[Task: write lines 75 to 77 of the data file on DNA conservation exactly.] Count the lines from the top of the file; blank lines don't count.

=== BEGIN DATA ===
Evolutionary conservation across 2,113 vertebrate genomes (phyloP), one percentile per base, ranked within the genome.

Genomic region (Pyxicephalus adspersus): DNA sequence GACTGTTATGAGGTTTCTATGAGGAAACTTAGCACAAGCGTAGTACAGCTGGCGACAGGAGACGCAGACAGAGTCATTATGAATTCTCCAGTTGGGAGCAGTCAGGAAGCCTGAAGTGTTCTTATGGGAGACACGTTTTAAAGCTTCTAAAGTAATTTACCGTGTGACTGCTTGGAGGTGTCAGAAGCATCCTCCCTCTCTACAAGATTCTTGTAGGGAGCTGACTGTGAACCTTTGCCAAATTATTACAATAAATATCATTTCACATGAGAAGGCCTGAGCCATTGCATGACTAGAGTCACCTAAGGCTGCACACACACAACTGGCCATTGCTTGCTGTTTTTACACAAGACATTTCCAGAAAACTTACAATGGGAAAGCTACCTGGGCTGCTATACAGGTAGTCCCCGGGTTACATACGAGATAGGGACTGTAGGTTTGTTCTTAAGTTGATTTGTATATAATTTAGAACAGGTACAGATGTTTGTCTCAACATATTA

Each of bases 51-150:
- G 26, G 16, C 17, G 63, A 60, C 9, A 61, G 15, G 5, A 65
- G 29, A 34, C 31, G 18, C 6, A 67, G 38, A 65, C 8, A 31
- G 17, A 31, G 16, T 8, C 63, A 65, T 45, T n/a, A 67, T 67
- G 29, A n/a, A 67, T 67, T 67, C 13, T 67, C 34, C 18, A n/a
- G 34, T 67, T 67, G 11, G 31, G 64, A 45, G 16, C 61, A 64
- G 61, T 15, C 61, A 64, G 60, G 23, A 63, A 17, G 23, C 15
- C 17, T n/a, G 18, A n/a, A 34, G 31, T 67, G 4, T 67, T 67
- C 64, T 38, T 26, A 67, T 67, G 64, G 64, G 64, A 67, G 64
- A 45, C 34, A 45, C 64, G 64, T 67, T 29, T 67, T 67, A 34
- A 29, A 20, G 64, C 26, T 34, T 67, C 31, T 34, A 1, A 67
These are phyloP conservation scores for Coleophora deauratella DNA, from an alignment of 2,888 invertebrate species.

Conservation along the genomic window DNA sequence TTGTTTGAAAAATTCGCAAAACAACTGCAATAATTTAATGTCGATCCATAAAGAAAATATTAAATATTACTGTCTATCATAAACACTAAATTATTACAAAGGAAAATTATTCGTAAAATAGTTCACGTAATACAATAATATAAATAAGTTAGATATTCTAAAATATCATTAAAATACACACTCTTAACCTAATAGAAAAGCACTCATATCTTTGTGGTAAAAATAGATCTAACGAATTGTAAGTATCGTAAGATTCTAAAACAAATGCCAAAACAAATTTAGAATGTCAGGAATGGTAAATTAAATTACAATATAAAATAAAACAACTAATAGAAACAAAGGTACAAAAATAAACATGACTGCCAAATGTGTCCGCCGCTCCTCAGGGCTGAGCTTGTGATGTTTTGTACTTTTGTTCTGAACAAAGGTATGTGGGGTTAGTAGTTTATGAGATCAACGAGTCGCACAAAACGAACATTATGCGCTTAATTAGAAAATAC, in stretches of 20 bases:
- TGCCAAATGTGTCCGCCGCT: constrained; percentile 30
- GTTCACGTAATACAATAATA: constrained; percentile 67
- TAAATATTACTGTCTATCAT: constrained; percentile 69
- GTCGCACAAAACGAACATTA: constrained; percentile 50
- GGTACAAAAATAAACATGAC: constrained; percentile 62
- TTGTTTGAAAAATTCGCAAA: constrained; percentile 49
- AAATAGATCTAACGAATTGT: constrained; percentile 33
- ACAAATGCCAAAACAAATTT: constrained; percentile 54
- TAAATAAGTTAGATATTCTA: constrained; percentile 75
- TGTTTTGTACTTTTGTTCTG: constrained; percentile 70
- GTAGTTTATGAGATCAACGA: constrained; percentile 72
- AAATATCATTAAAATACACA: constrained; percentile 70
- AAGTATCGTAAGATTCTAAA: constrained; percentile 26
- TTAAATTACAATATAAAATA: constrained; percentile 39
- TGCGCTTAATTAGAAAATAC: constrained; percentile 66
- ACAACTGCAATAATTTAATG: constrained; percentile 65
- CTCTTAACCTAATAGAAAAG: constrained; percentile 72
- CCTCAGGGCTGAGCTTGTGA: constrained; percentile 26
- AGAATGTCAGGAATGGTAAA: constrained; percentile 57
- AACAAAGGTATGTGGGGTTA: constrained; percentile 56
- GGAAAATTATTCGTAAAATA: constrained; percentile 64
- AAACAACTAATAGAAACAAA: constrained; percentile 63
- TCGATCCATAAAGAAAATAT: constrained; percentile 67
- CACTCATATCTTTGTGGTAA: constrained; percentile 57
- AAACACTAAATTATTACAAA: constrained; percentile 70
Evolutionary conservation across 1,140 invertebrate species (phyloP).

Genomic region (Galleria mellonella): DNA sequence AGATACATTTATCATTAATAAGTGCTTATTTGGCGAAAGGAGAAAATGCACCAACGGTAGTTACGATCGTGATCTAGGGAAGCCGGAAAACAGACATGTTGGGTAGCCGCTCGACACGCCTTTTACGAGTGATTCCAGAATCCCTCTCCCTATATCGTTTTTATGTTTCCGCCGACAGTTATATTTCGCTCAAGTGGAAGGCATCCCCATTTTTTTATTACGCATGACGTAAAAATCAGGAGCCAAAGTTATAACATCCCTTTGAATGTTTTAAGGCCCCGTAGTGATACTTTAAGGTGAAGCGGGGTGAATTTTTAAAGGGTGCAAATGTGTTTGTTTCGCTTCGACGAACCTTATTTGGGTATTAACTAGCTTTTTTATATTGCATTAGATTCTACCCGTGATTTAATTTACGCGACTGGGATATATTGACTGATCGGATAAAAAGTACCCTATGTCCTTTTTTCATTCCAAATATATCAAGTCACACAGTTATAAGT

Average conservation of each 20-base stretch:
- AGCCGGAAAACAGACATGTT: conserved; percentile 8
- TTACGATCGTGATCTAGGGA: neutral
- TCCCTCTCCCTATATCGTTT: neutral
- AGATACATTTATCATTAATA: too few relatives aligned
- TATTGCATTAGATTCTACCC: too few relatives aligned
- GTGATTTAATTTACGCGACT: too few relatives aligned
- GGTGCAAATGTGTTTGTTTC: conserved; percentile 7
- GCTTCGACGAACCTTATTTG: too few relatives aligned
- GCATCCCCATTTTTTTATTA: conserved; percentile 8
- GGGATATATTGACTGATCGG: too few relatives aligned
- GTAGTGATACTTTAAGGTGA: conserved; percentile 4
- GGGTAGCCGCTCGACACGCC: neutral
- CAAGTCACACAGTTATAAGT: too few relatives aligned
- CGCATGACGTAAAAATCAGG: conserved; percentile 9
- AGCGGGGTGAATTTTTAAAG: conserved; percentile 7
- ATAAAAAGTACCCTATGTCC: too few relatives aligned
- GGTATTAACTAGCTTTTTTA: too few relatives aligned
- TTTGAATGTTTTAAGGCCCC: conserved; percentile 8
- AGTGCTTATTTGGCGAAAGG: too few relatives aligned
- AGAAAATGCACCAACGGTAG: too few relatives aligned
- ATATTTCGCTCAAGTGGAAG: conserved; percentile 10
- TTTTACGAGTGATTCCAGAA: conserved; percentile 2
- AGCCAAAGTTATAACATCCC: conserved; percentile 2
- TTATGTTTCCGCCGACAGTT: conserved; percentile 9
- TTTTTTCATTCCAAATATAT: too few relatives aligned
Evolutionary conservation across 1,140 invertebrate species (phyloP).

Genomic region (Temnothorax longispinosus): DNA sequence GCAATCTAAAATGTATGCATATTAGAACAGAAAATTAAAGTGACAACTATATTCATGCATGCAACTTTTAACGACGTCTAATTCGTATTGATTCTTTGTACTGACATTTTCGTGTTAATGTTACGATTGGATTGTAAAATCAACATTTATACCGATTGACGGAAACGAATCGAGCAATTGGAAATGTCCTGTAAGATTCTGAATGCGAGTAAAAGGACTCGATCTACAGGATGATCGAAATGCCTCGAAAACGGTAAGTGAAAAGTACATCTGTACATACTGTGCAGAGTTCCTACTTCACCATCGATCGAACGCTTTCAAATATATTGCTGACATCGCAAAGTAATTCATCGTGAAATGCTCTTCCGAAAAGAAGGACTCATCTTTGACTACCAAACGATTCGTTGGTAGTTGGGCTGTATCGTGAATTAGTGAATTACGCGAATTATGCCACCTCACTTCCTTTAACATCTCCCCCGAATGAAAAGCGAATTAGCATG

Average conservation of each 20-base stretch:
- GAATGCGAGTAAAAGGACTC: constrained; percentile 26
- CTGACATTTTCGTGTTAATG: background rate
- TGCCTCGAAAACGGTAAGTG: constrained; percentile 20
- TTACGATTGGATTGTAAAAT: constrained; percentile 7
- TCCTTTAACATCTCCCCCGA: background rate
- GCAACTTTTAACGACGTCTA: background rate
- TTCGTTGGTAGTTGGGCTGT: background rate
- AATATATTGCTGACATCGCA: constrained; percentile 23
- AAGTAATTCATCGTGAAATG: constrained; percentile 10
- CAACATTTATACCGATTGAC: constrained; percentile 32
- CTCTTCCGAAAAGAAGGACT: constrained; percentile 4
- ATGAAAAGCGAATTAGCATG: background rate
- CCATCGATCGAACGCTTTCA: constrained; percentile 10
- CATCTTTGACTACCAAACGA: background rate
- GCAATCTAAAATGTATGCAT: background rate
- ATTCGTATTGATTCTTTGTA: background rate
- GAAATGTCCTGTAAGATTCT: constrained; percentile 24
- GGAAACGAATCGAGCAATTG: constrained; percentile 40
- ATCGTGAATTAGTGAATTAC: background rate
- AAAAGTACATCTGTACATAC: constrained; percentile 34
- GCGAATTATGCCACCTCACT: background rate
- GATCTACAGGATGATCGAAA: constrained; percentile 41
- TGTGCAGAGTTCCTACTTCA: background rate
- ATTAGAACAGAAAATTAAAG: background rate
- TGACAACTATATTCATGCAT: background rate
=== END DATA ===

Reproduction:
- TTACGATTGGATTGTAAAAT: constrained; percentile 7
- TCCTTTAACATCTCCCCCGA: background rate
- GCAACTTTTAACGACGTCTA: background rate